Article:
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I need to synchronize the rising edge of a PWM with another signal pulse's falling edge on a LPC1114FN28 (trying to drive a TCD1304DG), but am failing to achieve this so far. I have tried the following:

while (LPC_GPIO0->MASKED_ACCESS[ClockMask]);    //wait for the clock to go low
while (!(LPC_GPIO0->MASKED_ACCESS[ClockMask]));   //wait for the start of PWM cycle
LPC_GPIO0->MASKED_ACCESS[ICGMask] = 0x0;   //make the ICG pin go low

where the ClockMask is a mask of the corresponding PWM pin, running at 1MHz frequency, 50% duty cycle and ICGMask a mask of the pin I'm trying to synchronize with the PWM.

The strange problem I encountered is that one of the two whiles seem to block forever for some reason and any code after them does not get executed. When I remove them, it works OK. This could be probably caused by the instructions for the while lasting the same as is the PWM period and thus the condition would always see the pin in the same state, but that seems rather improbable to me...

I am running the chip at 48MHz from the IRC and the PWM measured with my oscilloscope is practically flawless.

So what could I be doing wrong? Is there any better way to do this? Would writing this part of code in assembler help with the timings (they need to be pretty precise)? If so, is there any tutorial for this?

Thanks in advance for any answers!

Edit:
Even using interrupts I was unable to get sufficiently invariable results - the timing of the interrupt after the pulse edge changes. I will try more methods...

Other methods did not work at all. This is probably simpy unachievable, but I do not know, what else could I be doing wrong if not the timing (as the Toshiba CCD is still not responding).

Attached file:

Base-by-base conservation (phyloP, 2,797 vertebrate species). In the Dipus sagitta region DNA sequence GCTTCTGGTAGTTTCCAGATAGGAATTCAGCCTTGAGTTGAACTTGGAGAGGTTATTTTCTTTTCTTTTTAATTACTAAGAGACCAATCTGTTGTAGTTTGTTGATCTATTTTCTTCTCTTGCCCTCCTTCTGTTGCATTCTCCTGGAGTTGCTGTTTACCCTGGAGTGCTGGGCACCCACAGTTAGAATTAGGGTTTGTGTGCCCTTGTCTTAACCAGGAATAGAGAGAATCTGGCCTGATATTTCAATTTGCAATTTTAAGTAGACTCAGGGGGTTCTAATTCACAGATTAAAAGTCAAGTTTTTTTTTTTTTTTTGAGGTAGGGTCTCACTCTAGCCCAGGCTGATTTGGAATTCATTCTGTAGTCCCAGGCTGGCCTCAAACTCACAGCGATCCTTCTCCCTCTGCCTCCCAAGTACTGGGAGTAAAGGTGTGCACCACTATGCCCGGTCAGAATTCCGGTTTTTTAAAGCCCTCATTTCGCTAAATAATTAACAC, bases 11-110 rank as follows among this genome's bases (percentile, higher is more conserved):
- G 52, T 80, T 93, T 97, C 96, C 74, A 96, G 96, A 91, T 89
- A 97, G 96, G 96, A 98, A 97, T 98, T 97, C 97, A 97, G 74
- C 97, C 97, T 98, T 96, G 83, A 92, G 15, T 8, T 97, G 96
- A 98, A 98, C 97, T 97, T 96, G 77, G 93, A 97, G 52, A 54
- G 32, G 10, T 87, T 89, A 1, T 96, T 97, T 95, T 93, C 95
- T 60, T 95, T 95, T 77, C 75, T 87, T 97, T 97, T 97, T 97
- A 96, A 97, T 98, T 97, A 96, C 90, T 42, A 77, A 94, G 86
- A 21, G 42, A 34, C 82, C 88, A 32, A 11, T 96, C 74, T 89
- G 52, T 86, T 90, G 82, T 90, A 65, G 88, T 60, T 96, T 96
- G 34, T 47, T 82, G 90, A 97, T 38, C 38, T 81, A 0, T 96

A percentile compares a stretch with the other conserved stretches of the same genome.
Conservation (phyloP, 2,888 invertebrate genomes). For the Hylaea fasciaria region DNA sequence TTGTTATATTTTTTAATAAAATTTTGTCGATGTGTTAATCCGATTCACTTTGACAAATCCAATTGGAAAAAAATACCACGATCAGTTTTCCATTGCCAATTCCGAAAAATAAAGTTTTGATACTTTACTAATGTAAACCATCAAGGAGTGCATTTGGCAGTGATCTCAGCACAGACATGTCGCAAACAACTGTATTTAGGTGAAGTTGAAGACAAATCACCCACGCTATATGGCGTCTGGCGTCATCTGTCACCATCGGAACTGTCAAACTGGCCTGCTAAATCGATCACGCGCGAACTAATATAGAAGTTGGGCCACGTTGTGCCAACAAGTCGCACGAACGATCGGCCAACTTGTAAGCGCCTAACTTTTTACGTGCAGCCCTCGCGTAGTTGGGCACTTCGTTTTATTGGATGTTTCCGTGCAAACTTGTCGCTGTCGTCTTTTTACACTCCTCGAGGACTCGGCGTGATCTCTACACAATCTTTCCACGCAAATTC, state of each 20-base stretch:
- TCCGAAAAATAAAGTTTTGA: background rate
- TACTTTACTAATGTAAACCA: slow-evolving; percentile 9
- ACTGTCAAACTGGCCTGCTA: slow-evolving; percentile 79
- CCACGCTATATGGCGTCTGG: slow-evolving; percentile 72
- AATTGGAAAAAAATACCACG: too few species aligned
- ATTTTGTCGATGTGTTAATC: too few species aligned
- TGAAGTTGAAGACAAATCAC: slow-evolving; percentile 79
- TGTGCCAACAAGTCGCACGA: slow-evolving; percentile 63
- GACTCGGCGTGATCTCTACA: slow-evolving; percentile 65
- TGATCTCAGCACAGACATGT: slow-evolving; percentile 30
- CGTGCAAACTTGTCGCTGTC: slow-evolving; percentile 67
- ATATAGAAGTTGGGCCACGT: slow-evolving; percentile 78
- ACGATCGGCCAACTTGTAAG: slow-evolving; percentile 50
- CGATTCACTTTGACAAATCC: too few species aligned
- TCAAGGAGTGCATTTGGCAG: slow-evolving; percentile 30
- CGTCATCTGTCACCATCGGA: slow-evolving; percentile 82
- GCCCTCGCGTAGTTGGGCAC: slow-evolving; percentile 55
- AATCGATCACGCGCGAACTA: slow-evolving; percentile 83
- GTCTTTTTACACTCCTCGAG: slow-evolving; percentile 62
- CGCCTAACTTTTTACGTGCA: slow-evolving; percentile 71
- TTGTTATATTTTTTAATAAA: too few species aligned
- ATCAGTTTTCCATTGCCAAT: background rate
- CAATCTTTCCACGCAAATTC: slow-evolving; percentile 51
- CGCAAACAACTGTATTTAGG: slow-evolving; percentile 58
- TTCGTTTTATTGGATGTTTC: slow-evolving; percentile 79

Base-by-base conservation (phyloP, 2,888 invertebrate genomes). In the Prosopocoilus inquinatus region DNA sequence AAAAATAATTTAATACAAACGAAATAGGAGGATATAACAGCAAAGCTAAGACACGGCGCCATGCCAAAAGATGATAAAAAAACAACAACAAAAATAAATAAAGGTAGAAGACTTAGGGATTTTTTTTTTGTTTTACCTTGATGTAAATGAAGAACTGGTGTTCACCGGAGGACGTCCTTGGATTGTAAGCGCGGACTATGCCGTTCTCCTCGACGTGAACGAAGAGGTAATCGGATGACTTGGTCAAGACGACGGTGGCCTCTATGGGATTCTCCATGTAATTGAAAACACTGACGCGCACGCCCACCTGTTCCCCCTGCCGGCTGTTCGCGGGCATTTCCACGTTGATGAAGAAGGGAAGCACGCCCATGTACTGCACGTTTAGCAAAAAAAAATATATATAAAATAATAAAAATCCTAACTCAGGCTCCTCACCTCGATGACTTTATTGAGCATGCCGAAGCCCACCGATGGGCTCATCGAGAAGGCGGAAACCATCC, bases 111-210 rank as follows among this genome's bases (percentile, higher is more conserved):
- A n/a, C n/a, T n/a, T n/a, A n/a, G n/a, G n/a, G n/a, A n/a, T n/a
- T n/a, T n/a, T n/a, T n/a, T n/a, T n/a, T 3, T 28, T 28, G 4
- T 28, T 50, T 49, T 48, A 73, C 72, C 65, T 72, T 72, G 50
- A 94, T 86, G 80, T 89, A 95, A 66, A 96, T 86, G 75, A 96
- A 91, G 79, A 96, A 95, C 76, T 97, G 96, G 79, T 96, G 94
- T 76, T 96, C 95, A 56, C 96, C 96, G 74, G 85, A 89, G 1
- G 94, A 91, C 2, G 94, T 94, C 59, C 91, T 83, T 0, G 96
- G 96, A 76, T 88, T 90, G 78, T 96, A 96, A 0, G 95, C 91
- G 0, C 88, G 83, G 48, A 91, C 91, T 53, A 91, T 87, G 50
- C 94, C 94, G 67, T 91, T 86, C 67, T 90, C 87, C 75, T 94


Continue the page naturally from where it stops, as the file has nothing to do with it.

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    \$\begingroup\$ You are using a timer in PWM mode, right? I think you can use the interrupt of the match control register, depending on which one you select you'll get the interrupt on falling edge or rising edge. \$\endgroup\$ – alexan_e Feb 19 '14 at 22:54
  • \$\begingroup\$ Good idea! I will try that tomorrow and respond with the result, thanks! \$\endgroup\$ – Matouš Vrba Feb 19 '14 at 22:55
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    \$\begingroup\$ "the timing of the interrupt after the pulse edge changes" ... This may be interrupt latency due to other interrupts being processed. Have you tried giving this a higher priority? (by the way, your link to the user manual does not seem to work) \$\endgroup\$ – Tut Feb 20 '14 at 21:28
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    \$\begingroup\$ You might also want to have a look at the IRQLATENCY register mentioned in the user manual. \$\endgroup\$ – Tut Feb 20 '14 at 21:50
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    \$\begingroup\$ Anything you can do with something silly like a D flip flop to synch your edges? \$\endgroup\$ – Scott Seidman Feb 21 '14 at 11:40
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I assume that you have changed the IOCON of the PWM output pin to change its function from GPIO pin to Counter/Timer output pin. Your while statements are then trying to use the same pin as a GPIO input, and my guess is that you just can't do that.

You haven't told us the duty cycle of your PWM signal but at 1MHz you only have 48 clock cycles for the entire period. If the duty cycle gets down below 10% or above 90% it will be very difficult to catch both the low time and the high time. This might be a good place for hand-optimized assembly code.

In any event, it will be difficult to detect an edge on a 1MHz signal and toggle another output bit very quickly. I'm not sure you could still say that the output was "synchronized" to the PWM edge.